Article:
Immigration and Infrastructure linkage? A group of more than 60 economists urged Biden to create a path to citizenship for undocumented immigrants in his forthcoming economic and infrastructure plan, arguing it would raise U.S. wages, productivity and tax revenue. The economists, including President Barack Obama’s former top economist Jason Furman and David Kallick of the Fiscal Policy Institute, which champions liberal economic policies, made the proposal in a letter to the White House obtained by Bloomberg News. Legalizing millions of immigrants -- especially those in jobs considered essential during the pandemic -- would strengthen the economy while providing them with workplace protections, they argued.
Bottom line: Transportation groups in Washington have been pressing for more attention to highways and ports, and they’ve pointed to the expiration this September of the multi-year surface transport spending plan as the likely impetus. Biden’s support may advance that schedule.
— Highway Trust Fund to be depleted in 2022. The Highway Trust Fund is expected to end this fiscal year with $12 billion in the bank, and run out of money next year, according to new projections from the Congressional Budget Office. The federal government pays for its highways and transit through the fund, which is supported by the gasoline tax. Last year, Congress approved an additional $13.6 billion in a stopgap spending measure to keep the fund afloat.
— DeFazio, Graves want Biden to tap Harbor Maintenance Fund. The House Transportation and Infrastructure chairman and ranking member are calling on Biden to request in his fiscal 2022 budget the full use of $10 billon sitting in the Harbor Maintenance Trust Fund (HMTF) to upgrade the country’s ports and harbors. “At a minimum, we request your Fiscal 2022 Budget Request provide the estimated $2 billion in HMTF allocations called for in WRDA 2020 for the coming fiscal year,” wrote Chairman Peter DeFazio (D-Ore.) and Sam Graves (R-Mo.) in a letter yesterday, referring to the Water Development Resources Act (WRDA) passed late last year. The law authorized a scheduled draw-down over the next decade of Harbor Maintenance Trust Fund, which has a balance of about $10 billion. The fund is made up of money collected through a harbor maintenance tax on imported cargo, but Congress has diverted revenues over the years to pay for other unrelated activities. WRDA 2020 provided a tool to unlock that money to help the Army Corps of Engineers pay for much-needed repairs at ports and harbors.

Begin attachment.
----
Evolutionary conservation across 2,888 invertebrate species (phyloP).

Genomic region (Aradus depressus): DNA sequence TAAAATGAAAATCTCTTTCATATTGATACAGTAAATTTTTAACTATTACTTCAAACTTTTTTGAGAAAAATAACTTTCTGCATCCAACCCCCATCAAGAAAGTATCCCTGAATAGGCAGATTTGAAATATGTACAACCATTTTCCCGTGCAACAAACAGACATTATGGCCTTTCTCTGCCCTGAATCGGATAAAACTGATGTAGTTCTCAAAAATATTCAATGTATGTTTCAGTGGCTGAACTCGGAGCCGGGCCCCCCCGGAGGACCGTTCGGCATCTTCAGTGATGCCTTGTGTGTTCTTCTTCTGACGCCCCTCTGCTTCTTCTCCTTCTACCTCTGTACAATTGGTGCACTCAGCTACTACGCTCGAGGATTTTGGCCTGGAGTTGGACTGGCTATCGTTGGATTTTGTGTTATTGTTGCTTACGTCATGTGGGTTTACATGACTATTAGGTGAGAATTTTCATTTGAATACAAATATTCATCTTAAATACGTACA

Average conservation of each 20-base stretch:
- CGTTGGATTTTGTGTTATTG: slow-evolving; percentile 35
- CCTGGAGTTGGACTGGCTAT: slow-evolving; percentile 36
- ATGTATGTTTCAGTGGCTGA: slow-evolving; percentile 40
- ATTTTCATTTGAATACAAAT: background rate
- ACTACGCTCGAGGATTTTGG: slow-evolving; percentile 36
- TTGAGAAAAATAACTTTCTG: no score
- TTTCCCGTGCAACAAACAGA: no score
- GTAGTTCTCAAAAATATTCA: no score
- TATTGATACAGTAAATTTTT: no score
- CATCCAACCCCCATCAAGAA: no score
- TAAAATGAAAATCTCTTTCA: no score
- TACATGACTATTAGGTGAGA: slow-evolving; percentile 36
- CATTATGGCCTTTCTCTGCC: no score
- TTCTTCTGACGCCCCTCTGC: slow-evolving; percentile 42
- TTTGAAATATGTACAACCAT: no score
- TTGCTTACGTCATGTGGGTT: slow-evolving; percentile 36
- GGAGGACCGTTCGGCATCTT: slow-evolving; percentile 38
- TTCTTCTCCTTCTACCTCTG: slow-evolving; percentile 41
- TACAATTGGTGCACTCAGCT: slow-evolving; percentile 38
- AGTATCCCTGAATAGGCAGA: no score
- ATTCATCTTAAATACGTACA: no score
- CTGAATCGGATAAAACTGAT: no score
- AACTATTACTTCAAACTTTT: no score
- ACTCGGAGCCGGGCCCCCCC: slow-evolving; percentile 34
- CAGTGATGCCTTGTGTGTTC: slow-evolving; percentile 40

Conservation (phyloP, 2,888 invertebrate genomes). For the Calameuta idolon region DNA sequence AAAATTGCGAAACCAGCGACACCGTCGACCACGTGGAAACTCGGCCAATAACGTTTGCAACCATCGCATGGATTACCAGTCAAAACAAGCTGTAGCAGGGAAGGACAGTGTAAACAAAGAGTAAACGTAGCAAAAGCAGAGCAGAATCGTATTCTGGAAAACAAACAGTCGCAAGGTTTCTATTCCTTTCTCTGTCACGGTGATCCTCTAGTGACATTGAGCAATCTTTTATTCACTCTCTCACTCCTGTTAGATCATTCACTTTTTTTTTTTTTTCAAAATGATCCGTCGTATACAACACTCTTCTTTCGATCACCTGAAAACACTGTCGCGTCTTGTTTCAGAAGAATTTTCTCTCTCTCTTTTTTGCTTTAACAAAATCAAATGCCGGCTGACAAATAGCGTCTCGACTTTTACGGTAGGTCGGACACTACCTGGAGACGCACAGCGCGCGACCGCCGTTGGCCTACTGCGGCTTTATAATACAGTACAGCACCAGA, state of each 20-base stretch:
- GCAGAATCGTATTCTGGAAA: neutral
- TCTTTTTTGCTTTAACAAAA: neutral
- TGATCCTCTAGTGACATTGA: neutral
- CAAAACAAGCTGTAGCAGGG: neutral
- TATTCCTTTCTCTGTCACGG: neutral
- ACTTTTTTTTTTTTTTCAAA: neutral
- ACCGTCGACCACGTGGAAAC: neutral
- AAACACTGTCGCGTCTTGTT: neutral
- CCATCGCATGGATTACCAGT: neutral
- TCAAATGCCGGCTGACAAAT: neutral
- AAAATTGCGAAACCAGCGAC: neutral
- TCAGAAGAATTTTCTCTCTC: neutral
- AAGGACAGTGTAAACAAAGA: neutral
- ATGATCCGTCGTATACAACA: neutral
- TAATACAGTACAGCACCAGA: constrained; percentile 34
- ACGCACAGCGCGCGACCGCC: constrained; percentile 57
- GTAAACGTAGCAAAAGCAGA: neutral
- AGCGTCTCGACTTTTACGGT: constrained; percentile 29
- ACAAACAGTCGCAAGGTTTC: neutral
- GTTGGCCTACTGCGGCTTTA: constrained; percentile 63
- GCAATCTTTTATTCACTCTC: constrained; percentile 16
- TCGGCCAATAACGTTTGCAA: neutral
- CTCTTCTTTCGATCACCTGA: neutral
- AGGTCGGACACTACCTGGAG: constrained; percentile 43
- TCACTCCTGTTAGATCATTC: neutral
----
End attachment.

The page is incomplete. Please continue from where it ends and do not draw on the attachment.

— Schumer working to include $15 minimum wage. Senate Majority Leader Chuck Schumer (D-N.Y.) said yesterday he’s “working hard” with Budget Chair Bernie Sanders (I-Vt.) to ensure that a minimum wage increase to $15 an hour is allowed to be included in the $1.9 trillion relief package under Senate fast-track rules. The duo is working with the Senate’s parliamentarian to ensure the wage hike complies with the chamber’s Byrd rule, which blocks non-fiscal measures and items that increase long-term debt in a budget reconciliation bill.